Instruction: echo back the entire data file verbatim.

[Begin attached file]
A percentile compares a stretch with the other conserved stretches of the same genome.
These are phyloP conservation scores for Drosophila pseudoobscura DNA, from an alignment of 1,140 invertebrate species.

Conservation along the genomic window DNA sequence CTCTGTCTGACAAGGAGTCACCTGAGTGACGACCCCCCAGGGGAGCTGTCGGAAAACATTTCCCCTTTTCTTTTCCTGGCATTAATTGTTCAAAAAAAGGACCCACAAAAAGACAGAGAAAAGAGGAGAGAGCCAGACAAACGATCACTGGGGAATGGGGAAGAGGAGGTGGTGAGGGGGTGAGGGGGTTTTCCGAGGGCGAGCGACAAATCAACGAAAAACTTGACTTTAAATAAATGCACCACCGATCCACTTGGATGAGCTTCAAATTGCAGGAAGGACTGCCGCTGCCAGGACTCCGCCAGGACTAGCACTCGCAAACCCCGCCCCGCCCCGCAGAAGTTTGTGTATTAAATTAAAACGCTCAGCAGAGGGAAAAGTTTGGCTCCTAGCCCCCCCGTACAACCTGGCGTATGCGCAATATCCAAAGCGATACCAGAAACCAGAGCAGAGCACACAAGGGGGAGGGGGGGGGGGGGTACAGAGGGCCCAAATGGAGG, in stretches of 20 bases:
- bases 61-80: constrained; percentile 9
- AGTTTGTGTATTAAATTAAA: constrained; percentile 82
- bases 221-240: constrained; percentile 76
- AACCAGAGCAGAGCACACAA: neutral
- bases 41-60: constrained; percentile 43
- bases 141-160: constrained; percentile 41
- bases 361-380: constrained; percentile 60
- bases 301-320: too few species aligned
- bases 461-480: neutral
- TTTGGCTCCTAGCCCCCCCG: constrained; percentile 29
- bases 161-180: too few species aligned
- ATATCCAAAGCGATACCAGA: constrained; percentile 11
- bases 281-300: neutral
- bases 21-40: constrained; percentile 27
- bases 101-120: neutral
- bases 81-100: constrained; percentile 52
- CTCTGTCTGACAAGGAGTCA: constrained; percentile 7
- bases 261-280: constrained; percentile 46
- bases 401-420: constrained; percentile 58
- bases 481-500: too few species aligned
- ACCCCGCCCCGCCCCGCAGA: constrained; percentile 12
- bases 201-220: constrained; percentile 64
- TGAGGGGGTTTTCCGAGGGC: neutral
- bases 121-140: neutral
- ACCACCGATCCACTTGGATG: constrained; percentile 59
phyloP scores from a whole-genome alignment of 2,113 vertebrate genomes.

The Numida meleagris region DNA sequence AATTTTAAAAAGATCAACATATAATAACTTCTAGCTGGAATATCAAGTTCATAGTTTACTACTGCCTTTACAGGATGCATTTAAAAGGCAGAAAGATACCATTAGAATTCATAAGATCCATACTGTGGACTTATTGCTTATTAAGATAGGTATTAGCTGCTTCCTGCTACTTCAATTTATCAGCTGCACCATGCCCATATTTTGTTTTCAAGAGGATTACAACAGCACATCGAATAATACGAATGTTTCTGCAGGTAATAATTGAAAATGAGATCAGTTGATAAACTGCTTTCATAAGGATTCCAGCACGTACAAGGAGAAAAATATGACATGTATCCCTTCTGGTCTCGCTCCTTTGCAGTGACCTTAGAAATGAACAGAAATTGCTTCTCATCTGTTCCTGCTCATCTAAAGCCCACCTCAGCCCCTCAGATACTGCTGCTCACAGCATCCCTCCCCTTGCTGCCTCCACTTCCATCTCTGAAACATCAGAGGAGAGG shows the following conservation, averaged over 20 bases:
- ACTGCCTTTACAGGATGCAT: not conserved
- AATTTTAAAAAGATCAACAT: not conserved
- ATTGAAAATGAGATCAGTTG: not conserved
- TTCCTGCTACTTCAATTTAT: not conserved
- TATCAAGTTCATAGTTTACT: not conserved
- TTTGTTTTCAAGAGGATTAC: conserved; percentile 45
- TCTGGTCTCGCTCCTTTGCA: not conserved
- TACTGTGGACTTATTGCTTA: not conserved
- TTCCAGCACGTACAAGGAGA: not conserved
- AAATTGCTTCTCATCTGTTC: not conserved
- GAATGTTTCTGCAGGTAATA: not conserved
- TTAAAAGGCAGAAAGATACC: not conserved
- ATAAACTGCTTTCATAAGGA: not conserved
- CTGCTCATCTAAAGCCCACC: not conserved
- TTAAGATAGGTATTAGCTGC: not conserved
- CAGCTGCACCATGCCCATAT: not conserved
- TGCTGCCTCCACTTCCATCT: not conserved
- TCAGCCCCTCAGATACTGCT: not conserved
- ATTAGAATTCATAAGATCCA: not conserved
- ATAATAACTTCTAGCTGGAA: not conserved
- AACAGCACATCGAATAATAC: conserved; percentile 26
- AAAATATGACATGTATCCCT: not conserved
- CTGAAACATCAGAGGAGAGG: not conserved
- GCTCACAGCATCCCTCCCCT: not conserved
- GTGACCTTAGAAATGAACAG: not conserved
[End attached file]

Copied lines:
A percentile compares a stretch with the other conserved stretches of the same genome.
These are phyloP conservation scores for Drosophila pseudoobscura DNA, from an alignment of 1,140 invertebrate species.

Conservation along the genomic window DNA sequence CTCTGTCTGACAAGGAGTCACCTGAGTGACGACCCCCCAGGGGAGCTGTCGGAAAACATTTCCCCTTTTCTTTTCCTGGCATTAATTGTTCAAAAAAAGGACCCACAAAAAGACAGAGAAAAGAGGAGAGAGCCAGACAAACGATCACTGGGGAATGGGGAAGAGGAGGTGGTGAGGGGGTGAGGGGGTTTTCCGAGGGCGAGCGACAAATCAACGAAAAACTTGACTTTAAATAAATGCACCACCGATCCACTTGGATGAGCTTCAAATTGCAGGAAGGACTGCCGCTGCCAGGACTCCGCCAGGACTAGCACTCGCAAACCCCGCCCCGCCCCGCAGAAGTTTGTGTATTAAATTAAAACGCTCAGCAGAGGGAAAAGTTTGGCTCCTAGCCCCCCCGTACAACCTGGCGTATGCGCAATATCCAAAGCGATACCAGAAACCAGAGCAGAGCACACAAGGGGGAGGGGGGGGGGGGGTACAGAGGGCCCAAATGGAGG, in stretches of 20 bases:
- bases 61-80: constrained; percentile 9
- AGTTTGTGTATTAAATTAAA: constrained; percentile 82
- bases 221-240: constrained; percentile 76
- AACCAGAGCAGAGCACACAA: neutral
- bases 41-60: constrained; percentile 43
- bases 141-160: constrained; percentile 41
- bases 361-380: constrained; percentile 60
- bases 301-320: too few species aligned
- bases 461-480: neutral
- TTTGGCTCCTAGCCCCCCCG: constrained; percentile 29
- bases 161-180: too few species aligned
- ATATCCAAAGCGATACCAGA: constrained; percentile 11
- bases 281-300: neutral
- bases 21-40: constrained; percentile 27
- bases 101-120: neutral
- bases 81-100: constrained; percentile 52
- CTCTGTCTGACAAGGAGTCA: constrained; percentile 7
- bases 261-280: constrained; percentile 46
- bases 401-420: constrained; percentile 58
- bases 481-500: too few species aligned
- ACCCCGCCCCGCCCCGCAGA: constrained; percentile 12
- bases 201-220: constrained; percentile 64
- TGAGGGGGTTTTCCGAGGGC: neutral
- bases 121-140: neutral
- ACCACCGATCCACTTGGATG: constrained; percentile 59
phyloP scores from a whole-genome alignment of 2,113 vertebrate genomes.

The Numida meleagris region DNA sequence AATTTTAAAAAGATCAACATATAATAACTTCTAGCTGGAATATCAAGTTCATAGTTTACTACTGCCTTTACAGGATGCATTTAAAAGGCAGAAAGATACCATTAGAATTCATAAGATCCATACTGTGGACTTATTGCTTATTAAGATAGGTATTAGCTGCTTCCTGCTACTTCAATTTATCAGCTGCACCATGCCCATATTTTGTTTTCAAGAGGATTACAACAGCACATCGAATAATACGAATGTTTCTGCAGGTAATAATTGAAAATGAGATCAGTTGATAAACTGCTTTCATAAGGATTCCAGCACGTACAAGGAGAAAAATATGACATGTATCCCTTCTGGTCTCGCTCCTTTGCAGTGACCTTAGAAATGAACAGAAATTGCTTCTCATCTGTTCCTGCTCATCTAAAGCCCACCTCAGCCCCTCAGATACTGCTGCTCACAGCATCCCTCCCCTTGCTGCCTCCACTTCCATCTCTGAAACATCAGAGGAGAGG shows the following conservation, averaged over 20 bases:
- ACTGCCTTTACAGGATGCAT: not conserved
- AATTTTAAAAAGATCAACAT: not conserved
- ATTGAAAATGAGATCAGTTG: not conserved
- TTCCTGCTACTTCAATTTAT: not conserved
- TATCAAGTTCATAGTTTACT: not conserved
- TTTGTTTTCAAGAGGATTAC: conserved; percentile 45
- TCTGGTCTCGCTCCTTTGCA: not conserved
- TACTGTGGACTTATTGCTTA: not conserved
- TTCCAGCACGTACAAGGAGA: not conserved
- AAATTGCTTCTCATCTGTTC: not conserved
- GAATGTTTCTGCAGGTAATA: not conserved
- TTAAAAGGCAGAAAGATACC: not conserved
- ATAAACTGCTTTCATAAGGA: not conserved
- CTGCTCATCTAAAGCCCACC: not conserved
- TTAAGATAGGTATTAGCTGC: not conserved
- CAGCTGCACCATGCCCATAT: not conserved
- TGCTGCCTCCACTTCCATCT: not conserved
- TCAGCCCCTCAGATACTGCT: not conserved
- ATTAGAATTCATAAGATCCA: not conserved
- ATAATAACTTCTAGCTGGAA: not conserved
- AACAGCACATCGAATAATAC: conserved; percentile 26
- AAAATATGACATGTATCCCT: not conserved
- CTGAAACATCAGAGGAGAGG: not conserved
- GCTCACAGCATCCCTCCCCT: not conserved
- GTGACCTTAGAAATGAACAG: not conserved